“There was a conflagration inside me. I felt consumed by a great fire of self-condemnation. I fell into a hole of pure darkness. It is lighter now, but I still can’t see anything. It feels like I’m moving.”

That is the ambulance. The bar owner called for one after you collapsed.

“What did he tell them?”

Nothing. He left you outside.

“Where are they taking me?”

To a hospital, I would imagine. They think you are a drunkard.

“What’s the story on that stuff, anyway? The Tears?”

There was no answer.

“What does it do to you?” I asked again, but there was still no answer. I felt the centrifugal force of the ambulance as it took a long, sweeping turn. Flashes of light appeared in my field of vision. I heard an indistinct rumble of sounds. The ambulance came to a stop. The rear door opened and I felt a blast of cold air. Two men pulled me out of the ambulance. I realized I’d been strapped into a gurney. That was why I couldn’t move. A man spoke to me.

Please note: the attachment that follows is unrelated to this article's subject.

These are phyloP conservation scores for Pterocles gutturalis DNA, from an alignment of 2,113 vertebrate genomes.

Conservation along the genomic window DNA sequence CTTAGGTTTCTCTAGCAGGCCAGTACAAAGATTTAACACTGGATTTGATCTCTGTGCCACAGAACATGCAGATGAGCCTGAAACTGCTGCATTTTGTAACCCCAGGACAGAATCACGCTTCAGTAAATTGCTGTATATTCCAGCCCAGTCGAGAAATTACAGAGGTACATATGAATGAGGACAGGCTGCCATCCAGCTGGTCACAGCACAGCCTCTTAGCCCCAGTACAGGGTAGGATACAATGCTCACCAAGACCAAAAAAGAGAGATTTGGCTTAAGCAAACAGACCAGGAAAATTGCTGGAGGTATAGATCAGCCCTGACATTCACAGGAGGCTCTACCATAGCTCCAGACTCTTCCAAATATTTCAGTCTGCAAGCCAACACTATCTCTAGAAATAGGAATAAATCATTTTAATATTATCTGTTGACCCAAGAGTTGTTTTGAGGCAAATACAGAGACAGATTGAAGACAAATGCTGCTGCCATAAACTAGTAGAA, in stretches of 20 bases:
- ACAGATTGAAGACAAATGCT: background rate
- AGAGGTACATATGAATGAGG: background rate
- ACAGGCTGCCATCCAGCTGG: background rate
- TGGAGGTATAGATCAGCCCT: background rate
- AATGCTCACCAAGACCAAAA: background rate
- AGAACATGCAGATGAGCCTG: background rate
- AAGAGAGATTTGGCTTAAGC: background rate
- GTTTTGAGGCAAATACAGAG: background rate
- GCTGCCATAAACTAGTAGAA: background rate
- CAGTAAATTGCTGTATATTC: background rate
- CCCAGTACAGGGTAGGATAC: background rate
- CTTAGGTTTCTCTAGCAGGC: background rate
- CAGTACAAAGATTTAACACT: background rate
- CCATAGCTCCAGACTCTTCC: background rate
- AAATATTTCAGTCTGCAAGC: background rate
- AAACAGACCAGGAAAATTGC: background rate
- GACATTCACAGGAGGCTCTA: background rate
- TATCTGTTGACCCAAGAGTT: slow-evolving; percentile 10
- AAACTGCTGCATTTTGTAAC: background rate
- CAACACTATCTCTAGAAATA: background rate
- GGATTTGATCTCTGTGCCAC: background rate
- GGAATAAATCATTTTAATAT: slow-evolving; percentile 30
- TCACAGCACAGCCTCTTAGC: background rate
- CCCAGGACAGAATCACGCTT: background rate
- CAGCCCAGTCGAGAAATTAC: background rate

“Mr. Johnson, can your hear me?”

I mumbled a reply of confirmation.

“Mr. Johnson, my name is Reginald Saferman. I work at the American Consulate. I am a special assistant to the ambassador. The Japanese government has declared you a health risk. They have revoked your visa. You are being put on a U.S. Navy jet bound for Hickam Field in Hawaii. Once there you will be transferred to another aircraft and flown to San Diego, California, where you will be put into quarantine. Do you understand what I have told you?”

I mumbled again. Saferman took it for my endorsement.

“We will contact your employer and explain your situation to them,” he said. “We will pack up your personal effects and have them sent to you. Is there anyone else I should contact?”

I tried to think of someone who would miss my companionship, but the great fire inside me had revealed the truth. I had seen my authentic self. I had no friends. I was a monster to all who got close to me.

“There is no one,” I said. I could see the shape of the man standing over me. My eyesight had returned.

“Very well,” said Mr. Saferman. “On behalf of the Embassy staff, I am sorry for your illness and wish you a speedy recovery.”